Margaret Reid suggests that the next time you cut an apple in half to reveal a balanced star-shaped seed chamber, or bite into a perfectly formed peach or cherry, or notice a bumper crop of watermelons, pause and thank local honeybees. These are all sure signs that they’ve been doing their pollinating job well.
Reid’s beekeeping venture began more than 30 years ago when she and her husband, Bill, planted an orchard on a small farm in Virginia. “We needed a hive for pollination so I ordered some equipment from a Sears and Roebuck catalog and a package of bees,” she describes. “When they arrived, the postmaster told me to come and get them—right away!”
With the buzzing package in the back seat of her VW Beetle, Reid drove home—faster than usual because a few found their way out. “I also learned that in the interest of decency and safety to not wear a dress when tending the hives,” she said of her early learning experience.
One hive became four, four became eight and today Margaret tends 25 hives on their 78-acre Lawrence County farm, also home to a herd of beef cattle.
“When we first started, we didn’t know how to harvest honey so we cut the comb (the wax cells filled with honey) and just gave it to our friends,” she said. Later they found out that extracted honey generated a following but only a modest profit.
“When you farm, you’re always trying to find ways to make money,” Reid said. So they opened Reid’s Apiary and “Bee-tique” and began selling beekeeping equipment and supplies to hobbyists and apiarists. They teamed up with their Amish neighbors to build hives and supers (boxes where bees store honey) and a specially designed screened bottom board that promotes air movement in hives, “because ventilation is key to keeping bees healthy,” she said.
Cold blooded, bees overwinter in tight clusters for warmth and produce energy from the reserved honey. If it’s too warm, the cluster loosens and they tend to consume more honey. They also can stray far from the hive on a winter day, maybe too far.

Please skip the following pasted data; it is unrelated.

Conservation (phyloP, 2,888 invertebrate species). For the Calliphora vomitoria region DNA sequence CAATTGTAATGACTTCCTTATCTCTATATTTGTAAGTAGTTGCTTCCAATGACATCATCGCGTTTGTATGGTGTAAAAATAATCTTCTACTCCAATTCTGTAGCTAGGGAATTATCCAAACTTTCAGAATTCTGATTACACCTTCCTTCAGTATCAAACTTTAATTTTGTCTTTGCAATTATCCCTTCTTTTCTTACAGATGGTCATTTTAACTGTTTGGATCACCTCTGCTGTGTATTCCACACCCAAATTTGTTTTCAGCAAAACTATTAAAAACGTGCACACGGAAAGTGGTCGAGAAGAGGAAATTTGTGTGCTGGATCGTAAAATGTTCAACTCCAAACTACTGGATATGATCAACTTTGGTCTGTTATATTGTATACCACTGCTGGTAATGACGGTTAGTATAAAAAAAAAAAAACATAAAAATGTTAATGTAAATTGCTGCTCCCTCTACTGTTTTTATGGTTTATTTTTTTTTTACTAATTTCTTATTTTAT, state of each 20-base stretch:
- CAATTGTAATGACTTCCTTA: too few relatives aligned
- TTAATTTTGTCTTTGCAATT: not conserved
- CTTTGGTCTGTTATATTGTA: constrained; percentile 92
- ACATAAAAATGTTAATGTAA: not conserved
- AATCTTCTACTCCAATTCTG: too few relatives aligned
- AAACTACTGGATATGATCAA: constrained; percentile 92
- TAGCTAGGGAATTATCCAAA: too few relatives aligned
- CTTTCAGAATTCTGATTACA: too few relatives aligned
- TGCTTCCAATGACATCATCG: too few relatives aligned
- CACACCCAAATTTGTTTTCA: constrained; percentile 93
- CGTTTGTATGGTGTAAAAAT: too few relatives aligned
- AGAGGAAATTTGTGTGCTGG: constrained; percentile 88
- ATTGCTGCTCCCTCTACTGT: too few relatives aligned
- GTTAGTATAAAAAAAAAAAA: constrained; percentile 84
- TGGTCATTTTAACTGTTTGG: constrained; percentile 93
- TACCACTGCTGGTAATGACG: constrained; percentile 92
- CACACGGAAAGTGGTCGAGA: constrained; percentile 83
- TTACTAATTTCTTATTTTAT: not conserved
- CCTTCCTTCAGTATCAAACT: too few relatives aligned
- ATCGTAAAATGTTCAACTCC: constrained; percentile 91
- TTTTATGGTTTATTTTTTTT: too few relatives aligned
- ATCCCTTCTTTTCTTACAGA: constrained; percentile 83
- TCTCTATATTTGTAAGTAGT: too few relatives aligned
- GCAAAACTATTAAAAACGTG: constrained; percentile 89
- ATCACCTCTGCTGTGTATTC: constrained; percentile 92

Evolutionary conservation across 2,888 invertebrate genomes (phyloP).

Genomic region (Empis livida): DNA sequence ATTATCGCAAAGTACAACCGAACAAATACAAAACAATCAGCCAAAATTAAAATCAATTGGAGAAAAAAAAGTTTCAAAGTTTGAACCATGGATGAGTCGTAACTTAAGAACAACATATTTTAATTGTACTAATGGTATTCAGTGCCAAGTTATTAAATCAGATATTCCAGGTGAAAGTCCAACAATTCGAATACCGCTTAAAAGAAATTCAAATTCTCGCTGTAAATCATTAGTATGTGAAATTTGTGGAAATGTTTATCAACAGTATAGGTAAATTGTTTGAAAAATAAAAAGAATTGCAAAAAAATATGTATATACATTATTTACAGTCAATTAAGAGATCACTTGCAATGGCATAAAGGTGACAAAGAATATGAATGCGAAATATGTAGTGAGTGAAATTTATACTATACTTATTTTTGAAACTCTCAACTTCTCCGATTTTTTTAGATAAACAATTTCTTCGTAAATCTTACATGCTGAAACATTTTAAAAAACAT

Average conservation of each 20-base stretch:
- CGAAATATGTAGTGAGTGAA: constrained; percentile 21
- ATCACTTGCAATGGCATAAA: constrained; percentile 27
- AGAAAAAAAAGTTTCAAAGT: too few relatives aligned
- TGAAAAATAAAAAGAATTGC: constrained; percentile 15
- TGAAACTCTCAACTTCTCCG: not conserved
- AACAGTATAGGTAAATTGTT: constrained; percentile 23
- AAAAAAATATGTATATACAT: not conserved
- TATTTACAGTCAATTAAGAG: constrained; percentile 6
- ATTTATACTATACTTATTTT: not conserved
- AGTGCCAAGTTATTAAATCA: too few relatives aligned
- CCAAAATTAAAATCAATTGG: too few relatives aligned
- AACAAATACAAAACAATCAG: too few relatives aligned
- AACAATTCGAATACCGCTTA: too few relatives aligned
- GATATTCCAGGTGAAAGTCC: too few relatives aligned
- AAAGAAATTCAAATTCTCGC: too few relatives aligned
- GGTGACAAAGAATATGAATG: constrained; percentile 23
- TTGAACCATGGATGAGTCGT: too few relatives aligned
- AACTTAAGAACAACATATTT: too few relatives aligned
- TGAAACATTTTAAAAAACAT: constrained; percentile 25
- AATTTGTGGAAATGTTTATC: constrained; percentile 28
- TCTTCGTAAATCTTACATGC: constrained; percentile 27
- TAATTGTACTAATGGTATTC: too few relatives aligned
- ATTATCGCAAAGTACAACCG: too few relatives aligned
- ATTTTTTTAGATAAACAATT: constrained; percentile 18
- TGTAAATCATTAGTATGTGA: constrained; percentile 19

“Bees have a natural instinct to take care of themselves,” said Reid. “Their stored up honey is their only food.”
And while moderate amounts of rain are good for trees and plants, too much can wash the nectar out and the bees have to wait for the plants to replenish it. If it’s too dry, the plant can’t produce the nectar, even if it produces flowers.
In a good year where the honey flows, beekeepers can get two harvests, one in the early summer and the other in the fall. And while Reid hears good reports from customers and fellow beekeepers throughout the state she’ll wait until the fall to assess this season’s honey harvest. But so far, it’s looking sweet.
Marilou Suszko is a food writer from Vermilion. She is the author of Farms and Foods of Ohio: From Garden Gate to Dinner Plate and The Locavore’s Kitchen.
Baking and Cooking with Honey
Search her cupboard but you won’t find a bag of granulated sugar in Margaret Reid’s kitchen. Honey is the sweetener of choice whether it’s for baking cakes or making a batch of chili.
“Honey is a natural humectant,” said Reid. “It pulls moisture and makes breads and cakes moister. About the only recipe I can’t use honey in is Buckeyes,” the classic peanut butter balls dipped in chocolate. Reid stirs honey in barbecue sauces, salad dressing and smoothies. When using it for baking she points out that there are modifications to consider.
She suggests when substituting honey for sugar, reduce the amount of liquids such as milk or water in the recipe by ¼ cup for each cup of honey used and add ½ teaspoon baking soda for each cup of honey used in baked goods. Because honey is essentially sugar, baked goods will brown more quickly so reducing oven temperatures by 25 degrees is also helpful.
For additional information on using honey in the kitchen, go to the National Honey Board’s website.
Reid’s Apiary and Bee-tique
15754 State Route 775
Willow Wood, Ohio 45696
• There are about 4,000 beekeepers in Ohio.
• If your honey crystallizes, simply warm the jar in a pan of water to melt the crystals.
• Spring honey is usually lighter in color and smoother than the darker, more intensely flavored fall extractions.
• Every one to three bites of food you take are a direct result of pollination.